Any risk management processes described herein include an effort to monitor and manage risk, but should not be confused with and do not imply low risk or the ability to control risk.
The commentary in this report is not a complete analysis of every material fact in respect to any company, industry, or security. The opinions expressed here are not investment recommendations, but rather opinions that reflect the judgment of Horizon as of the date of the report and are subject to change without notice. Forward-looking statements cannot be guaranteed. We do not intend and will not endeavor to provide notice if or when our opinions or actions change. This document does not constitute an offer to sell or a solicitation of an offer to buy any security or product and may not be relied upon in connection with the purchase or sale of any security or device.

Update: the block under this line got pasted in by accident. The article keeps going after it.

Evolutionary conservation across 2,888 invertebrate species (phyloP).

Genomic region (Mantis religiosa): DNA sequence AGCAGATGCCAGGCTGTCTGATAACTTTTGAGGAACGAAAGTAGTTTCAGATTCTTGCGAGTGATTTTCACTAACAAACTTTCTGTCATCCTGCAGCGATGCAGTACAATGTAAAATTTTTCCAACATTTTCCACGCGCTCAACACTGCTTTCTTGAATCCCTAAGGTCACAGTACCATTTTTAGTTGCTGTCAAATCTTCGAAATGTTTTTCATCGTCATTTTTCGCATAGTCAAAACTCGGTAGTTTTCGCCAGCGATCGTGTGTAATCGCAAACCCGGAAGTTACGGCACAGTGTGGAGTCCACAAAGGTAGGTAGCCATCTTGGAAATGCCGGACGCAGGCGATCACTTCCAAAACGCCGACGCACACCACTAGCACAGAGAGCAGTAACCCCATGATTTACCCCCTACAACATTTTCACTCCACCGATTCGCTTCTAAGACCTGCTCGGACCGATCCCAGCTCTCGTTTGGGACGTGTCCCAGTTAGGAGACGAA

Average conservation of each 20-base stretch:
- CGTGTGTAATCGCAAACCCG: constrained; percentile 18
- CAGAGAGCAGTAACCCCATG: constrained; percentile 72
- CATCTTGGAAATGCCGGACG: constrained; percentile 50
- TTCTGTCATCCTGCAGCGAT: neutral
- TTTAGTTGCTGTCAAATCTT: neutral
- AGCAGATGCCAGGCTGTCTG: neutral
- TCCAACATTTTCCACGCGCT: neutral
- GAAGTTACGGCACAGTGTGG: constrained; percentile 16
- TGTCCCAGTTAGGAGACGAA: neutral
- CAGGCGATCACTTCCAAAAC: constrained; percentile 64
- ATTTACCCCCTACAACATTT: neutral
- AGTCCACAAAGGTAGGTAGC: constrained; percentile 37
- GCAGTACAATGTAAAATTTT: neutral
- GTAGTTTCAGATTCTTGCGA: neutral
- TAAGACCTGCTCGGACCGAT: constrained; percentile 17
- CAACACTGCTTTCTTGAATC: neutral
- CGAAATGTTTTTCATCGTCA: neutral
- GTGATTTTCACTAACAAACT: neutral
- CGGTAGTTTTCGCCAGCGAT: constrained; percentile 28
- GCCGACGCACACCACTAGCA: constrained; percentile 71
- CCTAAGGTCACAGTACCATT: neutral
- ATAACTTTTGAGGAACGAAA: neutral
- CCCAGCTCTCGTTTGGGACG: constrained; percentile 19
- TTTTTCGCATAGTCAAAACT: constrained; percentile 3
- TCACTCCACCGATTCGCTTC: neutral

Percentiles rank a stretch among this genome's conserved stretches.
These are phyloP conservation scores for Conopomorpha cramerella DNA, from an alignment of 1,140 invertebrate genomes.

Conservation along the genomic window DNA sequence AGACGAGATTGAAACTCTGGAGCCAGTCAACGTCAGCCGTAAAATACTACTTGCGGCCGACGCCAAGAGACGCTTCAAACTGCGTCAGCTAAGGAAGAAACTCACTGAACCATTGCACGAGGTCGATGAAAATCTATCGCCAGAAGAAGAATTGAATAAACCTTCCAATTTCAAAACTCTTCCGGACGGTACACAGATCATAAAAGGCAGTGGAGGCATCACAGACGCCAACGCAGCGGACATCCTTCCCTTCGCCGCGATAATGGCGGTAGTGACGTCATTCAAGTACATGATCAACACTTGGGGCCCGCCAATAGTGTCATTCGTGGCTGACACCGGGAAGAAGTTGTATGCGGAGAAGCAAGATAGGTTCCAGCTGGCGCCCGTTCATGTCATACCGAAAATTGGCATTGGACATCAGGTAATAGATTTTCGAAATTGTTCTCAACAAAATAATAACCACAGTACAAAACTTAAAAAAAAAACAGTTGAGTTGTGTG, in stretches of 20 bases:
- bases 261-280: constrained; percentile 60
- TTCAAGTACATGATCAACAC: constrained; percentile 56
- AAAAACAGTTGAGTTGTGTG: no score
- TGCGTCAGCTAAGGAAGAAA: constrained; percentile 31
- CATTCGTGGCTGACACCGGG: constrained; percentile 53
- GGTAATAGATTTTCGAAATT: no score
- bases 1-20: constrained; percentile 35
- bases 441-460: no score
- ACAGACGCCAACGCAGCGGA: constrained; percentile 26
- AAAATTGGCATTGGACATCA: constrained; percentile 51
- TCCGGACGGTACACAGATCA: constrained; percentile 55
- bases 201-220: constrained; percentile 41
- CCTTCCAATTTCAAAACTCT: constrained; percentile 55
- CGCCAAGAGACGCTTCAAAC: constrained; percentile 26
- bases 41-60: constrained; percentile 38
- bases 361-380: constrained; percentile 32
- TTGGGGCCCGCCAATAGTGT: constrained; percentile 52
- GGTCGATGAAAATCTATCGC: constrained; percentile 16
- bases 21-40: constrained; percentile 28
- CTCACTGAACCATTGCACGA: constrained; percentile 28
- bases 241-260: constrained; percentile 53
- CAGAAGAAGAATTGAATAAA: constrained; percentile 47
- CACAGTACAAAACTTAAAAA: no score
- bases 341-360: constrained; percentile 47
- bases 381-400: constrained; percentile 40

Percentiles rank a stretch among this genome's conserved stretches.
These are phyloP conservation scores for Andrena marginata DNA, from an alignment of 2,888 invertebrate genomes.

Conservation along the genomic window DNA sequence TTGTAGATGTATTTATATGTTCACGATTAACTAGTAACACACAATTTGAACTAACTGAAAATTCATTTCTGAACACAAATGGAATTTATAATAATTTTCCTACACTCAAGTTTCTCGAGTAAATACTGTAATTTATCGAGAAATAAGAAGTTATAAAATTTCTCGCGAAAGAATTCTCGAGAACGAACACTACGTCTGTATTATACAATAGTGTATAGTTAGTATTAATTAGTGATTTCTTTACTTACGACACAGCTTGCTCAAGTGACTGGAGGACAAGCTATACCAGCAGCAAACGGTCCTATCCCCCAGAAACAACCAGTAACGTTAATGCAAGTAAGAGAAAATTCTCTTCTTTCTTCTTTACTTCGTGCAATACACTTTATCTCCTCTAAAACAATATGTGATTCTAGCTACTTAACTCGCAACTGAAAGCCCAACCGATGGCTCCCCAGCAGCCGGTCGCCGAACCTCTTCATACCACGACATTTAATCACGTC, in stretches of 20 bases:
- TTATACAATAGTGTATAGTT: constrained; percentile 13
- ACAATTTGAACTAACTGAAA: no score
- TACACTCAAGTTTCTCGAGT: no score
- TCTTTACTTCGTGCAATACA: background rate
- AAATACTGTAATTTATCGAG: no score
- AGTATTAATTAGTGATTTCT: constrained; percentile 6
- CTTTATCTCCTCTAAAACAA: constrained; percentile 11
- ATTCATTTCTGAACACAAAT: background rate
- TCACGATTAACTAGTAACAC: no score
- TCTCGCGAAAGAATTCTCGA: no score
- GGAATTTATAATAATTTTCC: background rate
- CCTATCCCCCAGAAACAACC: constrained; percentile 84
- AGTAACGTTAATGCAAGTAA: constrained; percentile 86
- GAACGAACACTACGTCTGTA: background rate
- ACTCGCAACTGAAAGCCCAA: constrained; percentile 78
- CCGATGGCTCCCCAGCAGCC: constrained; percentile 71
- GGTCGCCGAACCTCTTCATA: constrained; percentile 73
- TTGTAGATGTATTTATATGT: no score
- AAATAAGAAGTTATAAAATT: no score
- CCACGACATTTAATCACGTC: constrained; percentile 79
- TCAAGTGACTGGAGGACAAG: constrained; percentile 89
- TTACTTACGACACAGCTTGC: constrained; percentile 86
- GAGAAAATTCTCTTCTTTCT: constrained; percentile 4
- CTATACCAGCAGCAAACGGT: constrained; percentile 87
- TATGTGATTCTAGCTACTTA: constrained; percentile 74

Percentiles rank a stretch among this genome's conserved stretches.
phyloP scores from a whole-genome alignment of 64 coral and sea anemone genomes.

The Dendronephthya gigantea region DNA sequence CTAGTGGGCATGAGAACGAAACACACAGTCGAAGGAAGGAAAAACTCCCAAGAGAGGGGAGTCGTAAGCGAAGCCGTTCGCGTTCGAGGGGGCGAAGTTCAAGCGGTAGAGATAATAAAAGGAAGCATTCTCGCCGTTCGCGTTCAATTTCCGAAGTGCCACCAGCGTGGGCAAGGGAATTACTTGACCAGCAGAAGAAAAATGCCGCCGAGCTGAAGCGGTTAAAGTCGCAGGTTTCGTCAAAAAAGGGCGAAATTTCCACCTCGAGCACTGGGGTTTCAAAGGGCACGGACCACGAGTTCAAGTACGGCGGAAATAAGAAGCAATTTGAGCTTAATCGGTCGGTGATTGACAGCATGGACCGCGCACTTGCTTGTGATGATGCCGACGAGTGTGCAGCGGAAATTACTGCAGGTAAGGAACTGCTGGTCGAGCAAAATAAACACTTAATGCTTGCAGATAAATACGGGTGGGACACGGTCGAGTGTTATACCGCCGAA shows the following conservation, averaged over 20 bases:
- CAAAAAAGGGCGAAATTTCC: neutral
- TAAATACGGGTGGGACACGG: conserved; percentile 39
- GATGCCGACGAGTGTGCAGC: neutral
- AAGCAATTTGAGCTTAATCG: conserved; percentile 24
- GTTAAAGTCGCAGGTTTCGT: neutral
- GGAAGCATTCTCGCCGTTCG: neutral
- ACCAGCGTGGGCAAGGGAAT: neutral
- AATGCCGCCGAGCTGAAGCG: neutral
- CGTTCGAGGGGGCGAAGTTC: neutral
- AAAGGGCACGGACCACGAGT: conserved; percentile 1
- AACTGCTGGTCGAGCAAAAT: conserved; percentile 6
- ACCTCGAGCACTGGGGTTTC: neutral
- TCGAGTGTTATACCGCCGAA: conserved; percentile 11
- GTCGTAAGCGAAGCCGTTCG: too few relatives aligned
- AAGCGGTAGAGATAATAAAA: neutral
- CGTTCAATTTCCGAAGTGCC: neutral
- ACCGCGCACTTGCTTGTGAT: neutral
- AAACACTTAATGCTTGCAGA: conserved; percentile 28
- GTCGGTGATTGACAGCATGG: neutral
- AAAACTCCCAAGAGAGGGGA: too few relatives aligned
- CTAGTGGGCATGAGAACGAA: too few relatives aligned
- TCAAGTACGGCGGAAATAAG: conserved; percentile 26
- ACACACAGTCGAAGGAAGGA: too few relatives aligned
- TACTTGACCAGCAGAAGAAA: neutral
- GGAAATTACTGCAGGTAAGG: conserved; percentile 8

The Russell 2000 Index is a small-cap U.S. stock market index that makes up the smallest 2,000 stocks in the Russell 3000 Index. The S&P 500 or Standard & Poor's 500 Index is a market-capitalization-weighted index of the 500 largest U.S. publicly traded companies. The MSCI All Country World Index (ACWI) is a global equity index that measures the equity performance in both the developed and emerging markets. References to indices, or other measures of relative market performance over a specified period of time are provided for informational purposes only. Reference to an index does not imply that any account will achieve returns, volatility, or other results similar to that index. The composition of an index may not reflect the manner in which a portfolio is constructed in relation to expected or achieved returns, portfolio guidelines, restrictions, sectors, correlations, concentrations, volatility or tracking error targets, all of which are subject to change. It is not possible to invest directly in an index. This commentary is based on public information that we consider reliable, but we do not represent that it is accurate or complete, and it should not be relied on as such.